More important, analysis will tell how often the oil should be changed based on wear in your motor, and how it's holding up. 

Sludge buildup is a big problem in some of today’s cars; one that is widely known as the result of extended neglect, or repeated use of oil with the wrong rating for the car.  It’s not a problem that crops up all of a sudden, if the car was driven a few thousand miles past the target oil change interval.   Sludge buildup happens as a result of short duty cycle driving patterns combined with too-infrequent service intervals over a long period of time.

Mercedes, BMW, and Audi all specifiy oil change interval of 10,000 miles or more, which many mechanics feel is too long.   The only way those intervals can be met without sludge buildup is by the use of special long-life synthetic oils.  Use of inexpensive conventional oil is a recipe for disaster when change intervals get long.  Even with good oil, many prefer to change more frequently, using intervals of 7,500 miles instead. 

Many people encounter sludge when they buy a used car, only to discover it had poor care or no care earlier in its life, and they are now the recipient of whatever problems will ensue.  If you suspect your engine has sludge buildup, I encourage you to use an oil with strong cleaning properties, like Mobil 1 0-40, and change it every 4-5,000 miles until an analysis shows the engine to be cleaner.  In some cases, engine disassembly is needed to resolve the problem.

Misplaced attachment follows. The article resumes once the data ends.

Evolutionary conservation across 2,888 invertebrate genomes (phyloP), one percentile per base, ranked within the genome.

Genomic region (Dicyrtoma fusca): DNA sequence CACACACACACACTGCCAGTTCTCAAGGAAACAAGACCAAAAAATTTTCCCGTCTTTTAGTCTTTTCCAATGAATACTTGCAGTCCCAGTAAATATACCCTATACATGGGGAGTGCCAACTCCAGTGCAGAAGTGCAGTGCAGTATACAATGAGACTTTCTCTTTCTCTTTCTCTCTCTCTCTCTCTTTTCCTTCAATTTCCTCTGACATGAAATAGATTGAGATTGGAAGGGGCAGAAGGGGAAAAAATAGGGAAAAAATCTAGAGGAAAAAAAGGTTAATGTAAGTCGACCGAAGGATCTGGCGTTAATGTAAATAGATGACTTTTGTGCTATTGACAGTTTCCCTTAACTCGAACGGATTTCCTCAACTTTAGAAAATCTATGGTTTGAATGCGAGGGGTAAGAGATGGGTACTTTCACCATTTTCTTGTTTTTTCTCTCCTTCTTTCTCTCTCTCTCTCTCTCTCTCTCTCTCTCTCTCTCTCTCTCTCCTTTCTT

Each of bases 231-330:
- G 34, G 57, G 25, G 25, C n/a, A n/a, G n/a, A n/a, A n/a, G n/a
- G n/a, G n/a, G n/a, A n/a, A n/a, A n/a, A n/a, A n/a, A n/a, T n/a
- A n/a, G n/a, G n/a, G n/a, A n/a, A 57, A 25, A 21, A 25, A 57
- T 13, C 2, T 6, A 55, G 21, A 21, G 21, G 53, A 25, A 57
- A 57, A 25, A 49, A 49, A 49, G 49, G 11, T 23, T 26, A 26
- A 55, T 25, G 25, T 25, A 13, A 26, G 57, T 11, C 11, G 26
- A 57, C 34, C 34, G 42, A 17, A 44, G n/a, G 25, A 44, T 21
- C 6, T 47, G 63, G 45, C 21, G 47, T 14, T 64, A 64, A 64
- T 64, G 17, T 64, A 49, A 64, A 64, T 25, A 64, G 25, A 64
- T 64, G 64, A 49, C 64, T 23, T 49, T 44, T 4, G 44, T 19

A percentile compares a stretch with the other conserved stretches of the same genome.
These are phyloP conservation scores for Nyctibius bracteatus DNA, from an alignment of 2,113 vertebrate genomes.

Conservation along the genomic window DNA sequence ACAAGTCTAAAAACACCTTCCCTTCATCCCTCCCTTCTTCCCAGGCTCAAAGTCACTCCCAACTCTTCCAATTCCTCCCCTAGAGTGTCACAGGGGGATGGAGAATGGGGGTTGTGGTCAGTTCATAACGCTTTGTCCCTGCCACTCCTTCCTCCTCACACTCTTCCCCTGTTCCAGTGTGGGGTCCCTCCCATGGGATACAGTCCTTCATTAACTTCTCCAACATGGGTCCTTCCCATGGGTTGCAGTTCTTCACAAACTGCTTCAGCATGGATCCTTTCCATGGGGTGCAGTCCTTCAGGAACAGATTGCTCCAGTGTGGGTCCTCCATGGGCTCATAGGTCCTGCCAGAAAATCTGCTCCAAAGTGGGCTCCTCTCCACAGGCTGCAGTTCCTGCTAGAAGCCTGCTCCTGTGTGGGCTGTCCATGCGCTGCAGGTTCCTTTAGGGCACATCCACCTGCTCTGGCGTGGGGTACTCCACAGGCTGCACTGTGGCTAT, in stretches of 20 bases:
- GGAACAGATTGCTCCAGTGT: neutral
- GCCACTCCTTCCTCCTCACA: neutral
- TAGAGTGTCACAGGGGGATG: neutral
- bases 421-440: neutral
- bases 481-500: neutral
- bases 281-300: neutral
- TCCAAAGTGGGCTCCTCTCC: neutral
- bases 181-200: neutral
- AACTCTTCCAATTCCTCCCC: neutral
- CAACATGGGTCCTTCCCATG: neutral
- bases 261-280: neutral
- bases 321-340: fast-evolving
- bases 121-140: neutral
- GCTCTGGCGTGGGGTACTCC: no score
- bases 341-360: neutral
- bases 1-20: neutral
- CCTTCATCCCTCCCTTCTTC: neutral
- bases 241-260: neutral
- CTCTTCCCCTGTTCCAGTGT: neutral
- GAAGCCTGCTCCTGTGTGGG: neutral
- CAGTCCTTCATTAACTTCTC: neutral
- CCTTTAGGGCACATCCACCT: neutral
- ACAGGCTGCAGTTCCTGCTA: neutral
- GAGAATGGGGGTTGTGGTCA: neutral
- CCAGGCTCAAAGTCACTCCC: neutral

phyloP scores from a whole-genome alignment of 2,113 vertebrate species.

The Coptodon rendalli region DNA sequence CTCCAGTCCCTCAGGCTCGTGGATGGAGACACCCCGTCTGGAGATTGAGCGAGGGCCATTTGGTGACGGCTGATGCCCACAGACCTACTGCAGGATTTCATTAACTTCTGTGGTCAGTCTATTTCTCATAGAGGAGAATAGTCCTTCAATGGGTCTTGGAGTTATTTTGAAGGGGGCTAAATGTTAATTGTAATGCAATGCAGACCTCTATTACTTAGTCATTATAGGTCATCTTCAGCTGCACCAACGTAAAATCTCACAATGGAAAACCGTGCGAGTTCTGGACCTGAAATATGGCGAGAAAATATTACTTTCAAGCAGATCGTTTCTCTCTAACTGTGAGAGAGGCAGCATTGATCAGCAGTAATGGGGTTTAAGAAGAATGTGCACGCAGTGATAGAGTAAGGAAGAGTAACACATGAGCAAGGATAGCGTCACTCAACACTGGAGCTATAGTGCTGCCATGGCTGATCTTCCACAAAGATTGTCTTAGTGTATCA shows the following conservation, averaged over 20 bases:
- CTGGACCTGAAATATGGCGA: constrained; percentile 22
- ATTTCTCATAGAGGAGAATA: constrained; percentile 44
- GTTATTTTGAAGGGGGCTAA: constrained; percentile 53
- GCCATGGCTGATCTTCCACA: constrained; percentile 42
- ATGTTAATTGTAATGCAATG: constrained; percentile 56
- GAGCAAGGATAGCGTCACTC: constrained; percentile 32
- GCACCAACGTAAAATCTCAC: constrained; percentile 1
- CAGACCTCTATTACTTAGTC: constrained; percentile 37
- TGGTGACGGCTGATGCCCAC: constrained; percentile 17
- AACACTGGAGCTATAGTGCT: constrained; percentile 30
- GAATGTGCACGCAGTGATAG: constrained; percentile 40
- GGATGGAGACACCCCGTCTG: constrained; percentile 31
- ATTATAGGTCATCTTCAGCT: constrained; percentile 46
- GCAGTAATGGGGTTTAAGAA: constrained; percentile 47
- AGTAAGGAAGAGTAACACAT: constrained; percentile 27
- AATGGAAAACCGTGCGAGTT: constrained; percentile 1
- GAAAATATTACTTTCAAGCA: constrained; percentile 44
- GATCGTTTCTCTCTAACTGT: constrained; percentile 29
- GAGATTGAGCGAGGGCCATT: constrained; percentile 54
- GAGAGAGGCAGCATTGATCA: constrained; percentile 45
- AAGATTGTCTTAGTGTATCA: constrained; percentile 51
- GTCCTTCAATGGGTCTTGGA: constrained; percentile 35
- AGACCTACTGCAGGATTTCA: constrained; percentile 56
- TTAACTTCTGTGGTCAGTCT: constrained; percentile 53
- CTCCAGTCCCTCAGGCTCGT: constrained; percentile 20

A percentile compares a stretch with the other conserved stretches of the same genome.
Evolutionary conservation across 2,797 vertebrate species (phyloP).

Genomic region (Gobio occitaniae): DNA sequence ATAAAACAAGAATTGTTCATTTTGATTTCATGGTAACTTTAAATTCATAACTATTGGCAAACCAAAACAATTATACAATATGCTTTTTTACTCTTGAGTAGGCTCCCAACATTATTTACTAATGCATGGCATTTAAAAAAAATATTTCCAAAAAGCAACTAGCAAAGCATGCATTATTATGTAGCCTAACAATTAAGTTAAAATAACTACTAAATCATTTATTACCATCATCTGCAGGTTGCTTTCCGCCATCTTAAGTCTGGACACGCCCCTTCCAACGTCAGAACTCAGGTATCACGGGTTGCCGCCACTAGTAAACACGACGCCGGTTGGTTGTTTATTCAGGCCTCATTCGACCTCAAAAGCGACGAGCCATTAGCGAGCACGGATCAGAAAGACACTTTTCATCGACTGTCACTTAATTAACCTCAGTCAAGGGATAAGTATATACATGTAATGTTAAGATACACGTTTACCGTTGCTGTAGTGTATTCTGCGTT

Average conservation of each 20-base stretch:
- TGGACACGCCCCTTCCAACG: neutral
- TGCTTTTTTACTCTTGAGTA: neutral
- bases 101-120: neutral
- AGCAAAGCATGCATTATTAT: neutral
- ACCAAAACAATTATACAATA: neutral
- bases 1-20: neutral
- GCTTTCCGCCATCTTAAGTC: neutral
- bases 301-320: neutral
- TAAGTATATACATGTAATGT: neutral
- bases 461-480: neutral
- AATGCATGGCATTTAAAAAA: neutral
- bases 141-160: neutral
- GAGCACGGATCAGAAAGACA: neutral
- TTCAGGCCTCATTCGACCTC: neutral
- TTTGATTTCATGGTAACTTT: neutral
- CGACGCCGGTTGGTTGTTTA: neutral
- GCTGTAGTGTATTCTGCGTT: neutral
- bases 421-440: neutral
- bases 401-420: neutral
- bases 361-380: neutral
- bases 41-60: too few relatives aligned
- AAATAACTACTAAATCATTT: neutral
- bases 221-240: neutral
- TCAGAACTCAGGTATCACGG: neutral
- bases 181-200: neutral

If the sludge stays in place in a motor it many not do any harm.  The risk is that a sludge clump will break loose, clog a vital oil passage, and precipitate the failure of the engine.  It's the automotive equivalent of a stroke.

The whole issue of sludge damage can be prevented with more frequent service.  Take better care of your car, and this won't happen to you.

Sunday, July 17, 2011

Rover V8 head gaskets

With all the talk of Land Rover liner failures in the pushrod V8's you might think head gaskets are no longer a problem.  Not so!  Here is what happens when head gaskets fail slowly . . .

This photo shows a failed gasket.  There is a split in the material right next to my finger

The area at the top is the part that surrounds the water jacket, visible on the left  side of the frame below. These V8 motors have coolant flowing into the head at the front and rear of the block, through the tall narrow passages.  There is no from from block to head for the middle cylinders; hence you can only have a head gasket coolant failure on an end cylinder.

The picture below shows how the coolant turned to steam and scoured the interior of the cylinder.  That steam cleaning is visible using a borescope; it's a positive means of identifying internal failure through the spark plug holes.  If you see that telltale on an end cylinder it may be a head gasket or a block failure.  In a middle cylinder, it's block failure for sure.

One other thing this image shows is how the block became slightly eroded in the area of the leak.  If this engine were fixed by simply slapping on a gasket it would probably fail again.  The cure would be to deck the block, or fit a top hat liner.  Both those options involve total overhaul, though, so some would go for a used motor instead.